Landscape Painting Tips October 15, 2012 by Richard McKinley
When we view a painting, we are perceptively transported into a scene of the artist’s design. The encapsulating of the painting on all sides heightens this magical phenomenon, making the most important edges in a painting the perimeter. This is why most artwork is presented with a frame, or displayed on a flat neutral background when presented unframed. Besides the obvious framing benefits of a delineated edge, the encapsulation perception that it creates can prove useful when painting.
Some key tools to finding a good view: a “View Catcher” viewfinder and a roll of black PH neutral masking tape, shown with a large Gatorboard drawing board with pastel surface adhered.
Use a Viewfinder to Isolate the Scene:
Determining what to paint when working en plein air can be a daunting task. It’s easy to become artistically gluttonous and attempt to put too much into a painting composition, or not see the potential of a scene that is right in front of us. This is where the use of a viewfinder can prove invaluable. It can isolate subject matter, separate it from surrounding distractions, allow us to analyze compositional elements, and help to keep us visually contained while painting a landscape. A viewfinder may consist of two L-shaped pieces of cardboard, a commercially available barn-door viewfinder , the viewfinder of a camera, or your hands.
(Picture on right: Eliminate Visual Clutter With a Drawing Board Border)
When landscape painting, either on location or in studio, suspending the painting surface on a drawing board that is considerably larger will create a visual border, separating it from its surroundings. Outdoor settings can be busy and a studio can be cluttered, but a wide drawing board border will allow the artist to better evaluate the progress of a painting without being visually distracted. When feasible, I have a minimum border of three or four inches. Black Tape for a Clean Border:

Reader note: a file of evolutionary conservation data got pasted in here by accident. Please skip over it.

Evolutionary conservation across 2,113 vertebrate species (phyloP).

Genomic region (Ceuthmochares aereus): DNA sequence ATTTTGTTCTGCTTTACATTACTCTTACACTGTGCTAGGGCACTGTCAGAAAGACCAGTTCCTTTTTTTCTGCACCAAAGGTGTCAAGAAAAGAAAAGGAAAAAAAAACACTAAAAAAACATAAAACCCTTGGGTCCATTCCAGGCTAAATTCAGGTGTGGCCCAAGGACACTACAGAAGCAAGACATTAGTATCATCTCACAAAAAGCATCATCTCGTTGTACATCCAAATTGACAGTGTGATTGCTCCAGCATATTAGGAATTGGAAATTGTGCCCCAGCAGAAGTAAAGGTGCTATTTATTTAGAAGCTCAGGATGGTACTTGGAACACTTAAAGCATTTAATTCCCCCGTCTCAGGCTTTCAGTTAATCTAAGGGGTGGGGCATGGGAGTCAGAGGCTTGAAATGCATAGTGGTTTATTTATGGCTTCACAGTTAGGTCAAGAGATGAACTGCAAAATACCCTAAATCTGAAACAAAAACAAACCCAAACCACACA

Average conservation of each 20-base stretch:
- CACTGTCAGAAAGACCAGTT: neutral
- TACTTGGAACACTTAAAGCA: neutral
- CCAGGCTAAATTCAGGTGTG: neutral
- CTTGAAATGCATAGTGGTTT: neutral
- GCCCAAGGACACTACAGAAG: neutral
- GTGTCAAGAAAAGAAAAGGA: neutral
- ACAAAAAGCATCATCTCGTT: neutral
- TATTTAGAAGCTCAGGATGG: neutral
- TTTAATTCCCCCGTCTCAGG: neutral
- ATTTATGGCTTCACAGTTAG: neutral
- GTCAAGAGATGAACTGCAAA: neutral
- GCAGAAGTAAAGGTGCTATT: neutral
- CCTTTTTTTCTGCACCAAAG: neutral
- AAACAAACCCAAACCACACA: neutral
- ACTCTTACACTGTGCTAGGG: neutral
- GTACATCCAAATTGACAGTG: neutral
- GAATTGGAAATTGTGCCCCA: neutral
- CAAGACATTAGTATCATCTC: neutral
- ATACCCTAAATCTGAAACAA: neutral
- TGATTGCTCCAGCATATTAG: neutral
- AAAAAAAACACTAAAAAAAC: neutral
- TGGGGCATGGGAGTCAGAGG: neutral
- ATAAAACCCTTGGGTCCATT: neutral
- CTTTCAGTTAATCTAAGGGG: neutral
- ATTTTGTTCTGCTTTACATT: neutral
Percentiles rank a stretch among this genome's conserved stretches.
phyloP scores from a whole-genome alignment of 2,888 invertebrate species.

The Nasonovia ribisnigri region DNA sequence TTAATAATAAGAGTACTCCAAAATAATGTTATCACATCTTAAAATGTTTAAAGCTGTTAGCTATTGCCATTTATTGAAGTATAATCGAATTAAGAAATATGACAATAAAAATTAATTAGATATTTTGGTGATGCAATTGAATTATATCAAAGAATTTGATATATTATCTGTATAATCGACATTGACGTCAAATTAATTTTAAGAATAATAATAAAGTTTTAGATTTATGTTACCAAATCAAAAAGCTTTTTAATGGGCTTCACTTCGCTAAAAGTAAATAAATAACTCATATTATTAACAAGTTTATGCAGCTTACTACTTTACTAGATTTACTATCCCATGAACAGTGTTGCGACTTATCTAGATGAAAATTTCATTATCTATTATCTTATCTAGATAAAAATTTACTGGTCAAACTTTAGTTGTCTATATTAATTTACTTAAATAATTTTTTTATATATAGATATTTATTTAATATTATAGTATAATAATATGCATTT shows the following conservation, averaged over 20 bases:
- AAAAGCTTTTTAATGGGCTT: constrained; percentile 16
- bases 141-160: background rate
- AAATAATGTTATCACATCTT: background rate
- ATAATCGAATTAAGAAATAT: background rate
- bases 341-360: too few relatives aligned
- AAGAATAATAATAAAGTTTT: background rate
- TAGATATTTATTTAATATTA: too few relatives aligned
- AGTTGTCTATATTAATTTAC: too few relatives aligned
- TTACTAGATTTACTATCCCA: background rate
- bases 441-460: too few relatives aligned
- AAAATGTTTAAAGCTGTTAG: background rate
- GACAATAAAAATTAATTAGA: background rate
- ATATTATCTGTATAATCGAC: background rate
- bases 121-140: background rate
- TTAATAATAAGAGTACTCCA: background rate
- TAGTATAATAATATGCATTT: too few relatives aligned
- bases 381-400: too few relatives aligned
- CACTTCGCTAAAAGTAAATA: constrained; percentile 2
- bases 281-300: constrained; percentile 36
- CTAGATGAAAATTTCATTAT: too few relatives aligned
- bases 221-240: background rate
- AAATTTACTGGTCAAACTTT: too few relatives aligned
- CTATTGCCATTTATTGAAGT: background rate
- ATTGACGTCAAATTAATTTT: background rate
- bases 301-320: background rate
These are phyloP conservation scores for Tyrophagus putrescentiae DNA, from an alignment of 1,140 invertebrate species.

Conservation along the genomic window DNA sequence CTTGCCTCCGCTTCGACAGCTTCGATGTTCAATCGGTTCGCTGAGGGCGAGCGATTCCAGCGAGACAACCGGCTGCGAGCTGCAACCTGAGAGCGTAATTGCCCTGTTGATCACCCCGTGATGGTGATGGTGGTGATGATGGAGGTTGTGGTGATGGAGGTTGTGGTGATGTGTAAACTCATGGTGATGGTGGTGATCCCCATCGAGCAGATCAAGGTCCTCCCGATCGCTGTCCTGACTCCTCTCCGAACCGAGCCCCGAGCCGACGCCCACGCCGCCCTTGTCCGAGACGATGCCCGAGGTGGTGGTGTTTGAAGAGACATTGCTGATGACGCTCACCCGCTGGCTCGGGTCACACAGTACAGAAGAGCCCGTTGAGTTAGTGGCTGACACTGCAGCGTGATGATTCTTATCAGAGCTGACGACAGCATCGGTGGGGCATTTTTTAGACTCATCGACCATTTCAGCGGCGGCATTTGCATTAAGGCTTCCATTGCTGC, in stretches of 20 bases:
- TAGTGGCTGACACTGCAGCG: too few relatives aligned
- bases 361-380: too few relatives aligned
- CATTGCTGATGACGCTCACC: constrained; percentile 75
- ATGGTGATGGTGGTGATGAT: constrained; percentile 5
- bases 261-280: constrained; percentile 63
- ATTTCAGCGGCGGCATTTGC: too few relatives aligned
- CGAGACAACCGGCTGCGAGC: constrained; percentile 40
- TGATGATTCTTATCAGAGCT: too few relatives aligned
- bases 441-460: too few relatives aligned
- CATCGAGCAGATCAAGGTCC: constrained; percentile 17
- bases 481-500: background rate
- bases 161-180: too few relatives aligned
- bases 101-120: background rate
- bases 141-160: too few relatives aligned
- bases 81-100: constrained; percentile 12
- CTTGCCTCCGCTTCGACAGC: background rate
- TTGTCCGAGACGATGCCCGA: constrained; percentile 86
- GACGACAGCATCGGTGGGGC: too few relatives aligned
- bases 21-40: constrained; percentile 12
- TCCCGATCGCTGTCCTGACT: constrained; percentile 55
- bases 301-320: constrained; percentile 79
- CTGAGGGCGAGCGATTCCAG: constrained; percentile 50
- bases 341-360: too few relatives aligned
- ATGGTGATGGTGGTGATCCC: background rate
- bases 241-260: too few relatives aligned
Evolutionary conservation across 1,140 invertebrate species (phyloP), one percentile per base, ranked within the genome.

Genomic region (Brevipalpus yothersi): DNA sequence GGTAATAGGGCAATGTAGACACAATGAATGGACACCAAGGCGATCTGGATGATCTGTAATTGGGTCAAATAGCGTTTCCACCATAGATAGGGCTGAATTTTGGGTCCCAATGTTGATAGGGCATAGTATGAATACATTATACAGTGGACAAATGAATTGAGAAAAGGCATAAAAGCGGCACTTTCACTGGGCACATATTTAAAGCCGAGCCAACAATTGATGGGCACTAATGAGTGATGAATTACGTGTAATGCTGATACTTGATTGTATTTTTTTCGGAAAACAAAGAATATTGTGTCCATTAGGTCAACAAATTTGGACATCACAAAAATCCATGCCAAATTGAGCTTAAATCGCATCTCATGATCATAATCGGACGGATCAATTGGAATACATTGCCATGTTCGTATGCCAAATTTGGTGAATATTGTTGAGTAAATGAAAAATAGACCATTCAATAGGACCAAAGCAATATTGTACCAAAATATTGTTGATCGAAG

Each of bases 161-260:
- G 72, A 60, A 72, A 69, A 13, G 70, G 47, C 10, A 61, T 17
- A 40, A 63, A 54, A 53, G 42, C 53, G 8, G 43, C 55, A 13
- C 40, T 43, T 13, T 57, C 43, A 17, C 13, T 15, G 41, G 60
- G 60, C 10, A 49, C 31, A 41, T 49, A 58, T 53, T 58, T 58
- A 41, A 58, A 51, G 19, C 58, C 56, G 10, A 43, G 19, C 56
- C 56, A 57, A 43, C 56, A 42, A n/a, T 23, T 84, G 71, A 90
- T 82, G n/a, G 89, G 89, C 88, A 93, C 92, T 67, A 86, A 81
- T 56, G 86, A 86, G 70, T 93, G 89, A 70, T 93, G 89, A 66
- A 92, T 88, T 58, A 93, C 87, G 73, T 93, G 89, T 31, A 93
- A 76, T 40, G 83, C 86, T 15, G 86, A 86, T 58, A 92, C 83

As a pastel painting unfolds, it is easy for its edges to appear messy, especially when it is suspended upon a drawing board. Re-establishing a clean border can have a profound encapsulation effect. While in theory any product capable of creating a clean edge would work, my personal preference is PH-neutral black masking tape. When starting a painting, I adhere the surface to the drawing board with a standard tan-colored drafting/masking tape. It is neutral in tone and does not visually compete with the painting’s value and color relationships. Towards the end of the painting, I place a 1-inch-wide strip of PH-neutral masking tape around the painting, creating a clean border. The contrast of the black tape better contains the composition for final evaluation. It never ceases to astonish me how differently the painting appears once this is done.
It is in our nature to be easily distracted: any shiny object can divert our attention. Just like the old carriage horse that required blinders to stay on course, we can employ a common viewfinder, a larger drawing board, and a simple strip of masking tape to alleviate the surrounding distractions that can so easily pull us off track.